Hotsos 2008, day 2

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Just a short impression of a few sessions today, and the day isn’t even over…

I’m really loving it being here and seeing all these people thinking and acting about Performance

Alex Gorbachev – Workload Management with Oracle RAC

This presentation contained a lot of demo’s on Alex’s MacBook, so he couldn’t do anything wrong with me because I love working on Mac’s too Smiley.
It was a very well prepared presentation about load balancing etc. for Oracle RAC 10g and 11g with the options available in Oracle. I’m not too familiar with RAC and all the options but I got a good feel of the possibilities available within Oracle for failover/load balancing and some nice ideas to implement some extra features (If I wanted to). Like if a service fails over to your node you might want to have some non critical services running on that node switched to an other node or just stopped. Alex showed how to do this with a simple script he prepared. Ofcourse it just looks simple when you look at the end product. But it probably wasn’t that simple to come up with the idea and implement it.

I also liked that he was wearing the wooden shoes my colleague Marco had given him. Unfortunately my camera’s battery was dead. So I couldn’t get a picture of that. Due to some work related distraction in the morning I forgot to change it. Alex’s presentation took a bit longer then expected so I wasn’t able to get the battery changed before attending the next presentation.

Tanel Poder

Tanel’s second presentation was about Oracle Performance Trending and Charting Using Sesspack and Excel. This was a real exciting presentation and again with lot’s of demo’s. He has developed a nice tool that enables you to take snapshots of session statistics. So unlike perfstat which uses system statistics this tool Sesspack can give you insight about what’s going on for your session or sessions. It’s a work in progress and you need to install it into your database (it will create SAWR$ tables). So if you cannot install or are not allowed to do so you can probably get similar results with Snapper. But for analysing trends or getting information about all sessions originating from a certain machine you’d be better of with Sesspack.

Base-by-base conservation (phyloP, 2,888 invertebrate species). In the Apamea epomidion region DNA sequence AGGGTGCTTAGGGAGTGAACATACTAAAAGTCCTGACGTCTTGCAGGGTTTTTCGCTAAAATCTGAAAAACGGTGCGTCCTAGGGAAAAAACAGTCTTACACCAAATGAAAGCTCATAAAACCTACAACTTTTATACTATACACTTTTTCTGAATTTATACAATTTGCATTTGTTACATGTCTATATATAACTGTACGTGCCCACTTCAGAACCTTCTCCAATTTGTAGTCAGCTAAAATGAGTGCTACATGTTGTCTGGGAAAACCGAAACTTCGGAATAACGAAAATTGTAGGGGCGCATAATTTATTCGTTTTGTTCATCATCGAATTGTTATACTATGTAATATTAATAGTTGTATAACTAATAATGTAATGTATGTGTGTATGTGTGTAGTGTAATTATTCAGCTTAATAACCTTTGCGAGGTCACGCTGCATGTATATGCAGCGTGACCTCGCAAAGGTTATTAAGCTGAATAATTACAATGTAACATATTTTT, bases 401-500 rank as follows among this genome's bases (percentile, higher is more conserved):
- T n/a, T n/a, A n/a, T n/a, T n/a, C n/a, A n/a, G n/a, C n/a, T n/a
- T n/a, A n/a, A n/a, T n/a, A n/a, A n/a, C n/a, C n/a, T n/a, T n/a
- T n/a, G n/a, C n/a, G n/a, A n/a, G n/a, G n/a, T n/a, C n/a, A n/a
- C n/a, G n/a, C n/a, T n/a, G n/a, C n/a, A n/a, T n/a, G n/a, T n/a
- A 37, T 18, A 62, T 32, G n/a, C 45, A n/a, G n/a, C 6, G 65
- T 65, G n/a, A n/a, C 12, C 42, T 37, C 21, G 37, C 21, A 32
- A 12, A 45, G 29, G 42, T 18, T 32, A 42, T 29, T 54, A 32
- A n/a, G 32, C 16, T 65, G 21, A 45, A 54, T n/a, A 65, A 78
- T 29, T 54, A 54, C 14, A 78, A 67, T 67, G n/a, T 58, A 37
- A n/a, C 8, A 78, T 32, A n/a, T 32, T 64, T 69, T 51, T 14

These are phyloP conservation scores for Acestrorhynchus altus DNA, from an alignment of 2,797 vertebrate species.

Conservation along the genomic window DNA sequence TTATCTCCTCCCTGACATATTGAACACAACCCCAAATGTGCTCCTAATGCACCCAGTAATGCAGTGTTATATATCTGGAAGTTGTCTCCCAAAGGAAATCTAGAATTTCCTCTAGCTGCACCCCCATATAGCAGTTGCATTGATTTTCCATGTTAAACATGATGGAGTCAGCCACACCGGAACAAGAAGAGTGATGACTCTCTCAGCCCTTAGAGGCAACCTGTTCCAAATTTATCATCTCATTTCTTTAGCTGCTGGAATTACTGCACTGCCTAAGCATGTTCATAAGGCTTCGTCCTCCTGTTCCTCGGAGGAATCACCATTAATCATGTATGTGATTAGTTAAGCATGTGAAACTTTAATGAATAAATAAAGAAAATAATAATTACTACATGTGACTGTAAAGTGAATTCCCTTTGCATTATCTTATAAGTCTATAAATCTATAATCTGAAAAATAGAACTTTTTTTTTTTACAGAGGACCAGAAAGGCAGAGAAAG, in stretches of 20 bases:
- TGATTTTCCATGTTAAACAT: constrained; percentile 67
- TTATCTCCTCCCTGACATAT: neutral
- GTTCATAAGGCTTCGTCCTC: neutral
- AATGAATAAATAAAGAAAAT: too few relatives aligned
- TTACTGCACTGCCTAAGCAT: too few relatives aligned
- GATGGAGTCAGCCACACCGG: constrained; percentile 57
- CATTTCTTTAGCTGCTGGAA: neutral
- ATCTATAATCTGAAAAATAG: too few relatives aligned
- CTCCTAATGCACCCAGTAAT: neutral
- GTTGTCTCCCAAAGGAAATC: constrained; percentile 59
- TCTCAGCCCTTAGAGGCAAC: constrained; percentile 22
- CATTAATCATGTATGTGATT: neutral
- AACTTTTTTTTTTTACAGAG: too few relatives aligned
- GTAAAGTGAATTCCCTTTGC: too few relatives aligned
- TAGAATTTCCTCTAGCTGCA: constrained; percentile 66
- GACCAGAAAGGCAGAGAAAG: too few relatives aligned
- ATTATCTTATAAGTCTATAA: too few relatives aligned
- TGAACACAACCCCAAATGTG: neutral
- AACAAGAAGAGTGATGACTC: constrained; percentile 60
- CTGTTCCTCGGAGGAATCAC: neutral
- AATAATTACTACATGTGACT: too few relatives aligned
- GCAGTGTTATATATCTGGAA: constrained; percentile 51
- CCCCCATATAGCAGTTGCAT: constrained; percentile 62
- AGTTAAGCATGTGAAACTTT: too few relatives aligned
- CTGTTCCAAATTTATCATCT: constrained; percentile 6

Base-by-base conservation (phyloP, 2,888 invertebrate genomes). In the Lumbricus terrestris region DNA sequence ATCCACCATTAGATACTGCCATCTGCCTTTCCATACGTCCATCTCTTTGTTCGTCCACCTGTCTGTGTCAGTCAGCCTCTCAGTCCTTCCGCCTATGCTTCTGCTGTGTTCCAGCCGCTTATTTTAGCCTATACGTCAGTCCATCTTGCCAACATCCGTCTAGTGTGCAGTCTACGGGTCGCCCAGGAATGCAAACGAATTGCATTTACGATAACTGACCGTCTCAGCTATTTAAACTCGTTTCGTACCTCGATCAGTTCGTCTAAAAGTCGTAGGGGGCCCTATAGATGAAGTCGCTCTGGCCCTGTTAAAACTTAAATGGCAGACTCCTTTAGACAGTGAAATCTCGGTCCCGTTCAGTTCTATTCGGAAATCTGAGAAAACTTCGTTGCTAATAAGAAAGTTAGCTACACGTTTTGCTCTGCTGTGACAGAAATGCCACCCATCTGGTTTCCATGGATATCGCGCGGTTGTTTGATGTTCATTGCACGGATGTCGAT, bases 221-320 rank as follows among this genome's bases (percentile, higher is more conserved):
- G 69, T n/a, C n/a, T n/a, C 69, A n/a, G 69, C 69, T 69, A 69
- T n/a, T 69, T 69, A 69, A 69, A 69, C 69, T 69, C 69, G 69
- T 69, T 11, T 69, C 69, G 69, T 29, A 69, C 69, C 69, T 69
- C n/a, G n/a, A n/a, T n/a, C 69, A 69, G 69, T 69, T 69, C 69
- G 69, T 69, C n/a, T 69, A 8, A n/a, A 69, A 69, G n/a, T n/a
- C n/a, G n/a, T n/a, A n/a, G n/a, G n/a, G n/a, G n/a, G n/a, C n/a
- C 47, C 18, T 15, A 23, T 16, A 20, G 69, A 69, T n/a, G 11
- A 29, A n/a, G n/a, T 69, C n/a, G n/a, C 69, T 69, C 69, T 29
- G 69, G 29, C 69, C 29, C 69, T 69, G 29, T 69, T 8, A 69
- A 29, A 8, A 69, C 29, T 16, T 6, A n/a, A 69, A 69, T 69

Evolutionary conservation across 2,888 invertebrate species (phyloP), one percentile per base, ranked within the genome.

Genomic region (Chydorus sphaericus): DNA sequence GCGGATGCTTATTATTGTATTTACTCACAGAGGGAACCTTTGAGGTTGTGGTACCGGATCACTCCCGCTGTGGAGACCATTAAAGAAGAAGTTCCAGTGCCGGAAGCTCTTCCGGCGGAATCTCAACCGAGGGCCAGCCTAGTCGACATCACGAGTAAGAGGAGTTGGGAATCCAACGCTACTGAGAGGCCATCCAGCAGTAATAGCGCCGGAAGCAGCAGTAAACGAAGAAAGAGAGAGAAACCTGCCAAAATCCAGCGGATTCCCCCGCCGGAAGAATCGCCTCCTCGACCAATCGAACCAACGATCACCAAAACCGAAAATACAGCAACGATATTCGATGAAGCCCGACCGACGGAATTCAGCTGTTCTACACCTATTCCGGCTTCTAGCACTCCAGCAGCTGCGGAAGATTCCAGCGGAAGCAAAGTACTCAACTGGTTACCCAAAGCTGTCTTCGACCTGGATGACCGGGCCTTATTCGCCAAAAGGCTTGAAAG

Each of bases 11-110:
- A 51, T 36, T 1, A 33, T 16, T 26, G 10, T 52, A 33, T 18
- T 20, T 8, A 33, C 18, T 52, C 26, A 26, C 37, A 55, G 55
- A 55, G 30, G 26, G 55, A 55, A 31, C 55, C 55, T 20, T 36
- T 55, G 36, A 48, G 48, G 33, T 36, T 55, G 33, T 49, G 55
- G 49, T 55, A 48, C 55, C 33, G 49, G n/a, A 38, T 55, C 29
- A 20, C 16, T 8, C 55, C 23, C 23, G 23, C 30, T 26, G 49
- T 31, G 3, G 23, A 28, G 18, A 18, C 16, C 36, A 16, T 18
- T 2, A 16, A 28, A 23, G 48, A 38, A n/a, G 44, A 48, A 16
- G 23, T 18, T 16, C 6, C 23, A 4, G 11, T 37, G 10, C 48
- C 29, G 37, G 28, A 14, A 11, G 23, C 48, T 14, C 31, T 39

It also can be a valuable tool for developers to quickly see what the effect is, of changes in their code, in the database. For performance troubleshooting or capacity planning it is a nice tool.

In combination with PerfSheet (also available from his website Now the direct link since it is uploaded Smiley) it can be amazing. PerfSheet is a flexible tool in the form of an excel sheet that enables you to make graphs dynamically from any query you can run against a database. Once set up (with your new query) you can get a graph with one press on a button. If you have saved your graph settings then that graph is created automagically as well. And it stays fully flexible, just use the pivot-charting options available to change what you want to see and you will get your new graph.

Really cool! I can’t wait to start using it back home.

 

This presentation .... is all about a generic theory on how to make succesfull indexes. An excellent book has been written about this by Tapio and Mike Leach. It is called:

Relational Database Index Design and the Optimizers“. I bought a copy of it fall 2007 and am working my way through it (It takes a bit longer because I want to read too many books simultaniously, not because the way it is written). Because I already read some chapters of this book I thought that I could skip the first session so I could attend Tanel’s second presentation (see above). And I’m glad I did that.

The book and the presentation are not Oracle specific but it is a general theory that can be applied to all relational databases.

This theory will allow you to predict and explain why a certain index will be better then an other one and it will teach you how to create better indexes for your queries. That is “must attend stuff” for each developer that works with a database. A review by J.P. Lewis probably tells you a lot more (Thanks Marco for the tip about the review)